Subscribers by Service Type

The ACP is (rightly) being lauded as a program that will help millions of Americans get onto the Internet for the first time, and allow millions more to subscribe to faster wireline connections to allow them to work, learn, visit the doctor, and maintain their social networks from home. But the data reveals the array of important policy questions that should flow from how the money is being spent so far. For instance, 60 percent of the households currently using the benefit are applying it to their mobile phones, which are inherently less versatile and powerful than laptop or desktop connections.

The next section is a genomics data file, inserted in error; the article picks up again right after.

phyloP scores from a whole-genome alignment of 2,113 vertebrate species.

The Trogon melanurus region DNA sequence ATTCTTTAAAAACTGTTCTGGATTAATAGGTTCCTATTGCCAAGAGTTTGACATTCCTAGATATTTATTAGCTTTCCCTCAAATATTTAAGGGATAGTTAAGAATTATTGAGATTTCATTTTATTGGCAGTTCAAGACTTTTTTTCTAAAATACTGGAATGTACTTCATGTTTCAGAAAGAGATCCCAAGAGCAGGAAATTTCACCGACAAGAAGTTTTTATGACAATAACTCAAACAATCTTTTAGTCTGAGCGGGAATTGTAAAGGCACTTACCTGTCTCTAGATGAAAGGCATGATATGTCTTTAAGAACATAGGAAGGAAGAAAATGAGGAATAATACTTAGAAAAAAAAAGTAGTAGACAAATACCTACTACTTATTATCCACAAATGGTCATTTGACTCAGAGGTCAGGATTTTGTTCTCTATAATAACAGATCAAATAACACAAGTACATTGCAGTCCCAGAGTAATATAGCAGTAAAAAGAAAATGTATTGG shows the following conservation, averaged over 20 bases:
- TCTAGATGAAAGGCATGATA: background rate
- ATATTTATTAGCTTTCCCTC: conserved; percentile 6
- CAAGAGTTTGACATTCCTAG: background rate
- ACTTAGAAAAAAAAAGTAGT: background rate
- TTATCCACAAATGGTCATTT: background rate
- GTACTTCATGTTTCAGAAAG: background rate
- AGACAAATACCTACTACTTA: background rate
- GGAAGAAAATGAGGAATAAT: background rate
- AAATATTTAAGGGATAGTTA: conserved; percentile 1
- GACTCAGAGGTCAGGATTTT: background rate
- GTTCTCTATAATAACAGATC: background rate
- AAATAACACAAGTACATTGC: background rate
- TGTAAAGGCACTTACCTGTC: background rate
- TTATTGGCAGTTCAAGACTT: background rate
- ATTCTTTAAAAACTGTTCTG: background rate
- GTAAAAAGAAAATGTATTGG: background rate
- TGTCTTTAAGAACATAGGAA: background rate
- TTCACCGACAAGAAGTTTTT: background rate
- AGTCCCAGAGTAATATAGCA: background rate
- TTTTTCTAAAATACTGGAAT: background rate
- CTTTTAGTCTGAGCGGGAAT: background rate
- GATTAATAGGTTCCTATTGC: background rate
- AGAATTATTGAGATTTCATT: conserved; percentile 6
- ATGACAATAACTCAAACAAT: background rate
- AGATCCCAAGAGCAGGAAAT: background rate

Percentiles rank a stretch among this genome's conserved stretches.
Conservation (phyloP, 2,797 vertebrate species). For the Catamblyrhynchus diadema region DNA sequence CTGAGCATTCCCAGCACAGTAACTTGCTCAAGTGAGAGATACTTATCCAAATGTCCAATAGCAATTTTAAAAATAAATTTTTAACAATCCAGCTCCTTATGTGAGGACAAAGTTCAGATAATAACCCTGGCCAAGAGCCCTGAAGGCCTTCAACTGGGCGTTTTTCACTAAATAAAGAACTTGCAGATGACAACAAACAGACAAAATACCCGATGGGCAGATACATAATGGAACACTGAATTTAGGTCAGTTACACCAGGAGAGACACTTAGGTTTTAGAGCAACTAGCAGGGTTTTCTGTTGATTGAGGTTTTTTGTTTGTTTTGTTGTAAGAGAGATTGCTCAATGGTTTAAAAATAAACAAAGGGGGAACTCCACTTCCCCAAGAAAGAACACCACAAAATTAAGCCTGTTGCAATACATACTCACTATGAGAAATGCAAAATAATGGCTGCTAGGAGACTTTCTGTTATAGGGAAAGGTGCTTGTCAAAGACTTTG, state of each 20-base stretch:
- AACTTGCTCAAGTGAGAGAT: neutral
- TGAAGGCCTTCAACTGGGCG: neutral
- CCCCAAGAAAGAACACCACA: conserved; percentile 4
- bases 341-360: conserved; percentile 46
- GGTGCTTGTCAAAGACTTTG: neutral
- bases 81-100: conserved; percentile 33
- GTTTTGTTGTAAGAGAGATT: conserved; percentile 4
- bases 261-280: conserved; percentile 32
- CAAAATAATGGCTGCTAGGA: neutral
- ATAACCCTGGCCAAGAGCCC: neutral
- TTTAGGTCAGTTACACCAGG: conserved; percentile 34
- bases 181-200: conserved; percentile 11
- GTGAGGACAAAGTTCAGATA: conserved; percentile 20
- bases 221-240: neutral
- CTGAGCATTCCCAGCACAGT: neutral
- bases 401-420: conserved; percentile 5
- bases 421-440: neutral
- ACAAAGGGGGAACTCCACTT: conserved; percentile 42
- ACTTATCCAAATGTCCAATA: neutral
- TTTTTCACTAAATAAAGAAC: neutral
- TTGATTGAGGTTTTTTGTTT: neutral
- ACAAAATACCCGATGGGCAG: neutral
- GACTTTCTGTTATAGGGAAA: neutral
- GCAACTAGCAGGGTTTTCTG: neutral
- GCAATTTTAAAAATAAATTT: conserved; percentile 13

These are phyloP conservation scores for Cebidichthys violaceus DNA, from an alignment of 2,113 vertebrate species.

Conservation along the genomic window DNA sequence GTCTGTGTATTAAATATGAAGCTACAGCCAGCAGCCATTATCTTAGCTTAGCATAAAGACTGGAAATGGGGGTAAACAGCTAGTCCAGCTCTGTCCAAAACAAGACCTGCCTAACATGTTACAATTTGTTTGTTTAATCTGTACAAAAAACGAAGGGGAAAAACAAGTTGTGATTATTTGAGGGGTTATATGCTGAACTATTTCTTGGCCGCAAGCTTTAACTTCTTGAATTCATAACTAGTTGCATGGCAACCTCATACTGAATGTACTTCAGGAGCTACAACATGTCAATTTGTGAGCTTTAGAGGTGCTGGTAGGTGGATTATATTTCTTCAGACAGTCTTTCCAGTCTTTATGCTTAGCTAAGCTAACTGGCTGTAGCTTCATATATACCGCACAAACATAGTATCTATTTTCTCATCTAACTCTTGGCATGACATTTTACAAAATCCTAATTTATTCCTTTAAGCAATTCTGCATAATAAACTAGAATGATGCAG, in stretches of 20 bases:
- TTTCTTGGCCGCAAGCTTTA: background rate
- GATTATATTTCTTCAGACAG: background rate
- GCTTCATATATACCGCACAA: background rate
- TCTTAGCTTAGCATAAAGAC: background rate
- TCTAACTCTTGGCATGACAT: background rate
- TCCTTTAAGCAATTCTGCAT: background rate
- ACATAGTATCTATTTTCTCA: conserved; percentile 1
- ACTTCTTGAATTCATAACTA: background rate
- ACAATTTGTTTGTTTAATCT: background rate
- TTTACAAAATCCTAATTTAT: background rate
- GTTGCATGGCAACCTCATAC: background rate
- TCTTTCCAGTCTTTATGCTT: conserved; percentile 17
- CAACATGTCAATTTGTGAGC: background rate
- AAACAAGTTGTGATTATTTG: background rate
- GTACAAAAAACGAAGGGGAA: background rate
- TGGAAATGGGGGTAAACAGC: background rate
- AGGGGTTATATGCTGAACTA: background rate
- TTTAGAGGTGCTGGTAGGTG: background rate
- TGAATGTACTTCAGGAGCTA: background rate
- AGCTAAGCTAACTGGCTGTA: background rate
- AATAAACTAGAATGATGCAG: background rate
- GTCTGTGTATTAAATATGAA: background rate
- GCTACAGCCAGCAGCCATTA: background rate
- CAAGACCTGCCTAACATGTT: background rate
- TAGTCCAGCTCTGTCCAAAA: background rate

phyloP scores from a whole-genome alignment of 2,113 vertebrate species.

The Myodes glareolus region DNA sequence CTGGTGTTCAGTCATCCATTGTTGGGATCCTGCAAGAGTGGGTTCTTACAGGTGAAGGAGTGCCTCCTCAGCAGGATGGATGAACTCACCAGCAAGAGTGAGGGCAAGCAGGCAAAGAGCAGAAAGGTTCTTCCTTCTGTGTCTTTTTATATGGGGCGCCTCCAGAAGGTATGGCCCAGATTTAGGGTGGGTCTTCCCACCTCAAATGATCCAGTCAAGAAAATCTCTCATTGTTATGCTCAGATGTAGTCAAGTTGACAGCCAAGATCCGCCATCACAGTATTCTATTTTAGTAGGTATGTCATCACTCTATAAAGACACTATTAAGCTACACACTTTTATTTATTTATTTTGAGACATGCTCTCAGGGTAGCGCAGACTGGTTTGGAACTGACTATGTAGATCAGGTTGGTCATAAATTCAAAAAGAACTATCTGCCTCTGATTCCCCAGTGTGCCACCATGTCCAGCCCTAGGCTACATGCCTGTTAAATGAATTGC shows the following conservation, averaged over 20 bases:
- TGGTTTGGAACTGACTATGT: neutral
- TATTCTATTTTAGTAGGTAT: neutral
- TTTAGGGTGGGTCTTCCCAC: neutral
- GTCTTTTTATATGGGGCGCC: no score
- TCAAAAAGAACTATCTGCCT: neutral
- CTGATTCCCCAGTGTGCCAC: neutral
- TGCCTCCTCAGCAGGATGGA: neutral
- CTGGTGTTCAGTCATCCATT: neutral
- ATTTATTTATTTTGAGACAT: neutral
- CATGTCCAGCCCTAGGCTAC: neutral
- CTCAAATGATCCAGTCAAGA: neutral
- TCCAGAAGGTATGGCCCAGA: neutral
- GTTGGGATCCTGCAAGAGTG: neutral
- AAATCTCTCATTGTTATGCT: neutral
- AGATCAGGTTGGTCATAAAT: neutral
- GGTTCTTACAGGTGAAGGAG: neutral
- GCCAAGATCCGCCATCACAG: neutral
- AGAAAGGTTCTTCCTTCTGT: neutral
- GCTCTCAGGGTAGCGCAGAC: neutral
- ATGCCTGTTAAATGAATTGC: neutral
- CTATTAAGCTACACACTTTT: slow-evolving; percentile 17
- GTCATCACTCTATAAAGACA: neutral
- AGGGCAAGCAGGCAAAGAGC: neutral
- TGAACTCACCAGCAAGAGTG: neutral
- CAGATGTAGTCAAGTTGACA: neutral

This element shows what types of connections households are using the benefit for, the portion of funds going to Tribal versus non-Tribal households, and how much of the ACP fund spent so far (about $2.9 billion as of 8/29/22) has been spent on monthly subsidies ($30 or $75) versus helping with the cost of new devices (single-use $100 per household).

Metro-Area Enrollment

In June, the Benton Institute for Broadband and Society’s John Horrigan published an analysis in order to identify more clearly what is driving higher or lower enrollment rates in major metropolitan areas. With Benton’s permission, we visualize those 30 cities here at the zip code level. Read Horrigan’s full piece for much more detail, including the effect that local nonprofits, digital equity coalitions, and anchor institutions like libraries have on driving sign-ups.